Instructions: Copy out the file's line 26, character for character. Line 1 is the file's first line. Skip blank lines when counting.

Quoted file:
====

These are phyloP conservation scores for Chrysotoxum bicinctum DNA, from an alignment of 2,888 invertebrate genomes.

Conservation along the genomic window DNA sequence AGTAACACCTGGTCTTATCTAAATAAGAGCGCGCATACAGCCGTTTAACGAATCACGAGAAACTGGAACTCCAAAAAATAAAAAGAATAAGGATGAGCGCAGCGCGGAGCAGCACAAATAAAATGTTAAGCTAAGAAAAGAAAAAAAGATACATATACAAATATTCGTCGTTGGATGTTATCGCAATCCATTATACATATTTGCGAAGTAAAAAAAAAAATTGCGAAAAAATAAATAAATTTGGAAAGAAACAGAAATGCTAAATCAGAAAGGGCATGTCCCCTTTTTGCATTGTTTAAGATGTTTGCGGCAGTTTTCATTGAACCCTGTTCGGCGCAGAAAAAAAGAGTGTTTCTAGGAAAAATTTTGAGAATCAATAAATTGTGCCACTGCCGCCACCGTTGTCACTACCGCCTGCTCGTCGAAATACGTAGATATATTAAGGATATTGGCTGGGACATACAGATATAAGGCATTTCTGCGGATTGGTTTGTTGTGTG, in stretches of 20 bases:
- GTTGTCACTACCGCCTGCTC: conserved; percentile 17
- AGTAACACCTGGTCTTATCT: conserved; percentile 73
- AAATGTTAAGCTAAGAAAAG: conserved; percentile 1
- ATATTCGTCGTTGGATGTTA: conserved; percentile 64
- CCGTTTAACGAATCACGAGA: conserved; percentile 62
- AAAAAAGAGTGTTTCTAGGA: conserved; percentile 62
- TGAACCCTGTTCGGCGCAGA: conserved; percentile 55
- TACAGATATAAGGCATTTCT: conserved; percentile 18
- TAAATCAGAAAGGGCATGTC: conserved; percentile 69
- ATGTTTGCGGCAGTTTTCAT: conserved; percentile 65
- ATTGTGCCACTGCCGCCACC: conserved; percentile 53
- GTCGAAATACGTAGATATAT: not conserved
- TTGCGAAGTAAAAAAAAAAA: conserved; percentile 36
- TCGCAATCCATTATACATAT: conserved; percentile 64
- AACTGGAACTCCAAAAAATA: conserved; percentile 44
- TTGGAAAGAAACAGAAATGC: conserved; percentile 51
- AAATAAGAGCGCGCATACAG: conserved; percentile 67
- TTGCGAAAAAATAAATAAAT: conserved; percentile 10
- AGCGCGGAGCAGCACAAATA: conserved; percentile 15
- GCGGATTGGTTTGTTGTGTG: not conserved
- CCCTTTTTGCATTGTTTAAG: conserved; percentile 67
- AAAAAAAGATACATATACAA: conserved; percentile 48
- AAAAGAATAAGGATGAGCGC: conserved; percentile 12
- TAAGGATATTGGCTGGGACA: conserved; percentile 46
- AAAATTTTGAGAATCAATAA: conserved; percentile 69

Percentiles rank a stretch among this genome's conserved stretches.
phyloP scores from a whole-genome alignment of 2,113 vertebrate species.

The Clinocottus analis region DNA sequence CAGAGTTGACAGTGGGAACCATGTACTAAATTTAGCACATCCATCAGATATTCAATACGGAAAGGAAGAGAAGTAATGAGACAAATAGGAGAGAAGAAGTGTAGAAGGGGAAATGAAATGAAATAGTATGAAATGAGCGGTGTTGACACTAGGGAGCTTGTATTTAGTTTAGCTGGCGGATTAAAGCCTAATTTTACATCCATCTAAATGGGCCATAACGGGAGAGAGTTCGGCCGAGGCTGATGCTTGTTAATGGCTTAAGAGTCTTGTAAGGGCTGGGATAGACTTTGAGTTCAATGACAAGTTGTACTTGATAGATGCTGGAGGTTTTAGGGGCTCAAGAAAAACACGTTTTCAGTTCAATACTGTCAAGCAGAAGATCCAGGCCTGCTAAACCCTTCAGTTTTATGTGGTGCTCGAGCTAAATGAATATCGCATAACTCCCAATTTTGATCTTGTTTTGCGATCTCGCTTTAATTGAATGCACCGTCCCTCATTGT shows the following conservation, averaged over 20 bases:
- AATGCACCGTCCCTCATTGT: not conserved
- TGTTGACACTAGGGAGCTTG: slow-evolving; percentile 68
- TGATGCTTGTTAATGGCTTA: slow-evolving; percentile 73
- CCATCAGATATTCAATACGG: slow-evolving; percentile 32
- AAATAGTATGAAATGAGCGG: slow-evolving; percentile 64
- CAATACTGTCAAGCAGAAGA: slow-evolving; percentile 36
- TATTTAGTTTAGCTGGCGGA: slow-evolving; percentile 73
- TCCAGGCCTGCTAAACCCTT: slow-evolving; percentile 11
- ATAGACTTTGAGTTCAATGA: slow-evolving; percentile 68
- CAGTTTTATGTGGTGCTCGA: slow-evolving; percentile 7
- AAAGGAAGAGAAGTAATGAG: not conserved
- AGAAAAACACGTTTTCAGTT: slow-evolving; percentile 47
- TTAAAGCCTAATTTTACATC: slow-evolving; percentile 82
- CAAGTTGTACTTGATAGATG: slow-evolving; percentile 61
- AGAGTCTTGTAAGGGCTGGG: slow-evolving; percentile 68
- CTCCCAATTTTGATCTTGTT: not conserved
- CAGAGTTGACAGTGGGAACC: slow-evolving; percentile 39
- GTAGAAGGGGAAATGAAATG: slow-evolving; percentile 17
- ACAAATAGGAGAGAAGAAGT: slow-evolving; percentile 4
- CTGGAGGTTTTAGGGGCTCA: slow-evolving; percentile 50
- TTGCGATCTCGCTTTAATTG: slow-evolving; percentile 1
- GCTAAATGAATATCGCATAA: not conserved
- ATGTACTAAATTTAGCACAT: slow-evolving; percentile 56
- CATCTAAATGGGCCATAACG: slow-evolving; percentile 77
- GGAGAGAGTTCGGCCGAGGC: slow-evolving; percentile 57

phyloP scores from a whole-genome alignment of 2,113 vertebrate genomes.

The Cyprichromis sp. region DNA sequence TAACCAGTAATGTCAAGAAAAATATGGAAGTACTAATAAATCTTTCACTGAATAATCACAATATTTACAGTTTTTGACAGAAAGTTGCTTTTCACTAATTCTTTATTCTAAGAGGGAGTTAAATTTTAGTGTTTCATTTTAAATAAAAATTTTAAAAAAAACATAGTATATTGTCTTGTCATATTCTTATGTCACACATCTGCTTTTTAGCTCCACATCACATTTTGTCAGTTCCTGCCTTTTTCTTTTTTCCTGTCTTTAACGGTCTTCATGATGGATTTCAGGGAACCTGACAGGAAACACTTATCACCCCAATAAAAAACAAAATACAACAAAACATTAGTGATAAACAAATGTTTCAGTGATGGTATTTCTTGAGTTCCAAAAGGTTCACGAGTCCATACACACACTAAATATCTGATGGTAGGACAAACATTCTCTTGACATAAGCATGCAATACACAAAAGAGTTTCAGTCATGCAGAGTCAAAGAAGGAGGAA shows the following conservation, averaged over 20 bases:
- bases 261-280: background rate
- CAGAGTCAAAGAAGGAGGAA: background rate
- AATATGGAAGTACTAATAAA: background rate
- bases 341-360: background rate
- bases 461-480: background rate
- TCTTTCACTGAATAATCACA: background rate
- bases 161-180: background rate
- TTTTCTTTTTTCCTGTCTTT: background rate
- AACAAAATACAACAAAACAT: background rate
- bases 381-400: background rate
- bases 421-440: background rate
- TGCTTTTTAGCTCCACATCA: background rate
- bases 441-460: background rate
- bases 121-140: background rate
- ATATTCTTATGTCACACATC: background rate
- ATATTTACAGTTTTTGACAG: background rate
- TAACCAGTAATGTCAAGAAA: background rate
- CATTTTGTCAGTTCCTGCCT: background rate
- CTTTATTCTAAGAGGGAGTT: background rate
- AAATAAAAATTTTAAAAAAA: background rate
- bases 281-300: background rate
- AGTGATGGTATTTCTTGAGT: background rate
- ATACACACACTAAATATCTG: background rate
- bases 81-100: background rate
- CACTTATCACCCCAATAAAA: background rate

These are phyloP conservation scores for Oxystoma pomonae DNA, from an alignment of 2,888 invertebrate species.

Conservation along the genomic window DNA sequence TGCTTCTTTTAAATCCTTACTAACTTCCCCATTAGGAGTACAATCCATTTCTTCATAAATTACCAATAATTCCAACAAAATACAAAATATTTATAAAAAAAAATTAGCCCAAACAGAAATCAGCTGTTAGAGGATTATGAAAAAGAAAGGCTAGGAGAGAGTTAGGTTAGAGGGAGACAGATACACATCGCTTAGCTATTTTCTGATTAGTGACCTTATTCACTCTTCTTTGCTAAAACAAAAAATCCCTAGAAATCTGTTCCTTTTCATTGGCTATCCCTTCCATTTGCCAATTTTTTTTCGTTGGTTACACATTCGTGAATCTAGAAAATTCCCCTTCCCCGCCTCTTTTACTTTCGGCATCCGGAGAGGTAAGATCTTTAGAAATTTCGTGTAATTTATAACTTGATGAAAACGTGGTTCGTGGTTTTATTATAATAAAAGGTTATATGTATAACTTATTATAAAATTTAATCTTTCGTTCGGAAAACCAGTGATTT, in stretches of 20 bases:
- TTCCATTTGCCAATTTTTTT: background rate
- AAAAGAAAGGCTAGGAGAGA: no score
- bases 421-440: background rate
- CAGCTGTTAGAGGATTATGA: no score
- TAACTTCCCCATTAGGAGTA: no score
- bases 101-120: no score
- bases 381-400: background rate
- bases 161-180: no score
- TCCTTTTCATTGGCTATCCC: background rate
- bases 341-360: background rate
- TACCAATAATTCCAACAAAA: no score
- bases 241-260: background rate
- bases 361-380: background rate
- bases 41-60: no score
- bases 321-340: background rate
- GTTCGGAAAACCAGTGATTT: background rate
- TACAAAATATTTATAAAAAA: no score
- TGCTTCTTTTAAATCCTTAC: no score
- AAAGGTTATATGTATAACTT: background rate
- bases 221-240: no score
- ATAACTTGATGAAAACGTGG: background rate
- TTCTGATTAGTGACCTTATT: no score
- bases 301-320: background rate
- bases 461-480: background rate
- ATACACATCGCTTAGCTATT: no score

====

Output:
- TAAGGATATTGGCTGGGACA: conserved; percentile 46